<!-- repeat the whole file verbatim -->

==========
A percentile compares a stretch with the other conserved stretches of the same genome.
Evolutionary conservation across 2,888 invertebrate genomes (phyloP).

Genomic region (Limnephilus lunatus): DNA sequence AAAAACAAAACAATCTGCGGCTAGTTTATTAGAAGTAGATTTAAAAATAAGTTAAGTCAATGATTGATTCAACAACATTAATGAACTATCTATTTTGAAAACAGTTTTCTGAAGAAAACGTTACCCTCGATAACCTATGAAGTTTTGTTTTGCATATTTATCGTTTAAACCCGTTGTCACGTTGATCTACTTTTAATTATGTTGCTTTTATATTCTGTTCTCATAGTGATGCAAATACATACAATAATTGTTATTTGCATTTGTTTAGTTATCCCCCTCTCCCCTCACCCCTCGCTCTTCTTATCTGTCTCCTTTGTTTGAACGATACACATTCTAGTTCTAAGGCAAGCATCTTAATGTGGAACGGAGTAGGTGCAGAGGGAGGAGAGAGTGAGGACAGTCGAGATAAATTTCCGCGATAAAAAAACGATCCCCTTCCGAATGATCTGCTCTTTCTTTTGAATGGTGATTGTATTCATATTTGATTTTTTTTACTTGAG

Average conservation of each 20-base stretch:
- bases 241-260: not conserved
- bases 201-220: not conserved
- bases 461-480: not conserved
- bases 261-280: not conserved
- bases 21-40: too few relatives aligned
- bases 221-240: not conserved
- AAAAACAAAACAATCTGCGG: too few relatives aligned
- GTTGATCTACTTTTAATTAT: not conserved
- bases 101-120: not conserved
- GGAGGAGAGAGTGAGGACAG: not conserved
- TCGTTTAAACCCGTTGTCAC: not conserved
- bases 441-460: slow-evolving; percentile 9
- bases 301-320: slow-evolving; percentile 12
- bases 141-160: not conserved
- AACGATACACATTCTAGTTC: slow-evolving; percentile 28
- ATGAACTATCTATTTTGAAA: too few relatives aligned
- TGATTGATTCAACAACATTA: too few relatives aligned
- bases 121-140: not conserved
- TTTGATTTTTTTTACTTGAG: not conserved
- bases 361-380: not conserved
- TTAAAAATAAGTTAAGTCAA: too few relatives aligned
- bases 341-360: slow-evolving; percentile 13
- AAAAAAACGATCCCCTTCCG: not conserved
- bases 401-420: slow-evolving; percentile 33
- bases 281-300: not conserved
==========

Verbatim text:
A percentile compares a stretch with the other conserved stretches of the same genome.
Evolutionary conservation across 2,888 invertebrate genomes (phyloP).

Genomic region (Limnephilus lunatus): DNA sequence AAAAACAAAACAATCTGCGGCTAGTTTATTAGAAGTAGATTTAAAAATAAGTTAAGTCAATGATTGATTCAACAACATTAATGAACTATCTATTTTGAAAACAGTTTTCTGAAGAAAACGTTACCCTCGATAACCTATGAAGTTTTGTTTTGCATATTTATCGTTTAAACCCGTTGTCACGTTGATCTACTTTTAATTATGTTGCTTTTATATTCTGTTCTCATAGTGATGCAAATACATACAATAATTGTTATTTGCATTTGTTTAGTTATCCCCCTCTCCCCTCACCCCTCGCTCTTCTTATCTGTCTCCTTTGTTTGAACGATACACATTCTAGTTCTAAGGCAAGCATCTTAATGTGGAACGGAGTAGGTGCAGAGGGAGGAGAGAGTGAGGACAGTCGAGATAAATTTCCGCGATAAAAAAACGATCCCCTTCCGAATGATCTGCTCTTTCTTTTGAATGGTGATTGTATTCATATTTGATTTTTTTTACTTGAG

Average conservation of each 20-base stretch:
- bases 241-260: not conserved
- bases 201-220: not conserved
- bases 461-480: not conserved
- bases 261-280: not conserved
- bases 21-40: too few relatives aligned
- bases 221-240: not conserved
- AAAAACAAAACAATCTGCGG: too few relatives aligned
- GTTGATCTACTTTTAATTAT: not conserved
- bases 101-120: not conserved
- GGAGGAGAGAGTGAGGACAG: not conserved
- TCGTTTAAACCCGTTGTCAC: not conserved
- bases 441-460: slow-evolving; percentile 9
- bases 301-320: slow-evolving; percentile 12
- bases 141-160: not conserved
- AACGATACACATTCTAGTTC: slow-evolving; percentile 28
- ATGAACTATCTATTTTGAAA: too few relatives aligned
- TGATTGATTCAACAACATTA: too few relatives aligned
- bases 121-140: not conserved
- TTTGATTTTTTTTACTTGAG: not conserved
- bases 361-380: not conserved
- TTAAAAATAAGTTAAGTCAA: too few relatives aligned
- bases 341-360: slow-evolving; percentile 13
- AAAAAAACGATCCCCTTCCG: not conserved
- bases 401-420: slow-evolving; percentile 33
- bases 281-300: not conserved